Bromine Chemistry in the Troposphere, Assignment Homework Help

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Question Description

1. Bromine Chemistry in the Troposphere Events of rapid O3 depletion are observed in arctic surface air in spring, with concentrations dropping from 40 ppbv (normal) to less than 5 ppbv in just a few days. These O3 depletion events are associated with elevated bromine, which appears to originate from the volatilization of sea salt bromide deposited on the ice pack. In this problem we examine the mechanism for Br-catalyzed O3 loss thought to operate in arctic surface air. Consider a surface air parcel in the arctic at the onset of an O3 depletion event. The air parcel contains 40 ppbv O3, 50 pptv Bry (sum of Br, BrO, HOBr, and HBr), 10 pptv CH2O, 3  107 molecules cm-3 HO2, and 1  105 molecules cm-3 OH. The air density in the parcel is 3  1019 molecules cm-3. Bromine chemistry is described by the reactions: Br + O3  BrO + O2 k1 = 6  10-13 cm3 molecule-1 s-1 

Br + O3 gives BrO + O2 k1 = 6  10-13 cm3 molecule-1 s-1 (1)

 BrO + light + O2 gives Br + O3 k2 = 1 10-2 s-1 (2)

 BrO + BrO gives 2Br + O2 k3 = 3  10-12 cm3 molecule-1 s-1 (3) 

Br + CH2O gives HBr + CHO k4 = 6  10-13 cm3 molecule-1 s-1 (4) 

BrO + HO2  gives HOBr + O2 k5 = 5  10-12 cm3 molecule-1 s-1 (5) 

HBr + OH gives Br + H2O k6 = 1.1  10-11 cm3 molecule-1 s-1 (6) 

HOBr + light gives OH + Br k7 = 1  10-4 s-1 (7) 

a. Draw a diagram of the Bry cycle. Identify a catalytic cycle for O3 loss consisting of only two reactions, and highlight this cycle in your diagram.

 b. Show that reaction (2) is the principal sink for BrO. What is the rate-limiting reaction for O3 loss in the catalytic mechanism you described in question a? Briefly explain.

 c. Write an equation for the O3 loss rate (-d[O3]/dt) in the catalytic mechanism as a function of [BrO]. What would the O3 loss rate be if BrO were the main contributor to total bromine (that is, if [BrO]  50 ppt)? Would you predict near-total ozone depletion in a few days? d. Ozone loss can in fact be slowed down by formation of HBr or HOBr.

 a. Explain briefly why. 

b. Assuming steady state for all bromine species, calculate the concentrations of HOBr, HBr, BrO, and Br in the air parcel. How does the resulting O3 loss rate compare to the value you computed in question c? Would you still predict near-total O3 depletion in a few days?

 c. It has been proposed that O3 depletion could be ehnhanced by reaction of HOBr with HBr in the arctic aerosol followed by photolysis of Br2: HBr + HOBr aerosol   Br2 + H2O Br2 + h  2Br. How would these two reactions help to explain the observed O3 depletion? Draw a parallel to similar reactions occurring in the stratosphere.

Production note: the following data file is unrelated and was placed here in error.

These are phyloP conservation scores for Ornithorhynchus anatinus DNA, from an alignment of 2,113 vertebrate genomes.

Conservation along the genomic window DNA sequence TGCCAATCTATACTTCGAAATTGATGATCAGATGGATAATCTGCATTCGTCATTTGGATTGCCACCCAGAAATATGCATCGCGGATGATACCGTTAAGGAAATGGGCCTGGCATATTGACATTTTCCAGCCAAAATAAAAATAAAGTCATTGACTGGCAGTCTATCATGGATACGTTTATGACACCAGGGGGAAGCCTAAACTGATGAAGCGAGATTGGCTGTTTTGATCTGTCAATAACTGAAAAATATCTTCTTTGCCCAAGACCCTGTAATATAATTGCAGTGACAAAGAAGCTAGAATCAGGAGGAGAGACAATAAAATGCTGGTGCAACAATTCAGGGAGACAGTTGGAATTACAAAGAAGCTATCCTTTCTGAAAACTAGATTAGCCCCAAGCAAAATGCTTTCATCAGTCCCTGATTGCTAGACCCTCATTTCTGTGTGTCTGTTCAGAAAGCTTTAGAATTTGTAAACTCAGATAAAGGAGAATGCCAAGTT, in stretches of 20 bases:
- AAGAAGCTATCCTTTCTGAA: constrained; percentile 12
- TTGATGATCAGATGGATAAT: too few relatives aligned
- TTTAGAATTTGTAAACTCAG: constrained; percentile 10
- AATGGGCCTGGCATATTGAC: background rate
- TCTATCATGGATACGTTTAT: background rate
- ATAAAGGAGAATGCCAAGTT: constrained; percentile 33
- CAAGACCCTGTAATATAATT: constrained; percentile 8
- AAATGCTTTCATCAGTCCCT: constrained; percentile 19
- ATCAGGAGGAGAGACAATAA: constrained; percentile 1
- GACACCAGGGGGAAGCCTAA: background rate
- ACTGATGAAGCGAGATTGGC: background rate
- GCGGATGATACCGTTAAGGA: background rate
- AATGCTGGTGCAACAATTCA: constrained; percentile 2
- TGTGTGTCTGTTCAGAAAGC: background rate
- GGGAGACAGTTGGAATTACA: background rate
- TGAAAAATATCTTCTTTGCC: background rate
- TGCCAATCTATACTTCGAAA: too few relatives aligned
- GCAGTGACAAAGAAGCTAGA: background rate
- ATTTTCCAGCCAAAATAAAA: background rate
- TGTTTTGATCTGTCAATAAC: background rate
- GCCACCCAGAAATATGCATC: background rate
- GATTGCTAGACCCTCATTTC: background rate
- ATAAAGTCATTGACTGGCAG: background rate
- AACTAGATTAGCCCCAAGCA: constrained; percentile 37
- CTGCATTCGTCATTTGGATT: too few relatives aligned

[To know more: Haussman, M., and U. Platt. Spectroscopic measurement of bromine oxide and ozone in the high Arctic during Polar Sunrise Experiment 1992, J. Geophys. Res. 99:25399-25413, 1994].

Tutor Answer

School: Rice University

Hi,I've included an explanation of how I derived the different equations to solve the concentration of each bromine species according to the steady state model and a table with the necessary conversions for the concentrations of O2, O3, HCHO, OH and OOH into pptV so that you see where each term comes from.Please let me know if you still have any doubts on it :)Best regards,Carmen

a) The bromine cycle in the arctic troposhere is represented in figure 1. This figure has been prepared by
considering the reactions 1-7

Figure 1. Schematic representation of the cycle involving the different bromine species (HBr, Br·, BrO·
and HOBr) in the troposphere in the arctic spring.
A two step catalytic cycle for the depletion of O3 in the troposphere is the highlighted by the circle in
figure 2.

Figure 2. Schematic representation of the cycle involving the different bromine species (HBr, Br·, BrO·
and HOBr) in the troposphere in the arctic spring. Highlighted by a red cycle is the two-step mechanism
for the catalyzed depletion of tropospheric ozone by Br·

b) If we have a look at the reactions that take place in the reduction of the overall concentration of BrO·
in the troposphere we find:
BrO· + O2 + h -> Br· + O3 (k2 = 1 · 10-2 s-1)
2 BrO· -> 2Br· + O2 (k3 = 3 · 10-12 cm3 molecule-1 s-1)
BrO· + HOO· -> HOBr + O2 (k5 = 5 · 10-12 cm3 molecule-1 s-1)
It is clear that the first reaction (reaction with oxygen and light) is the major sink for BrO· in the
troposphere since it has a rate constant significantly higher than any of the other two reactions.
In order to understand which is the rate limiting reaction in the...

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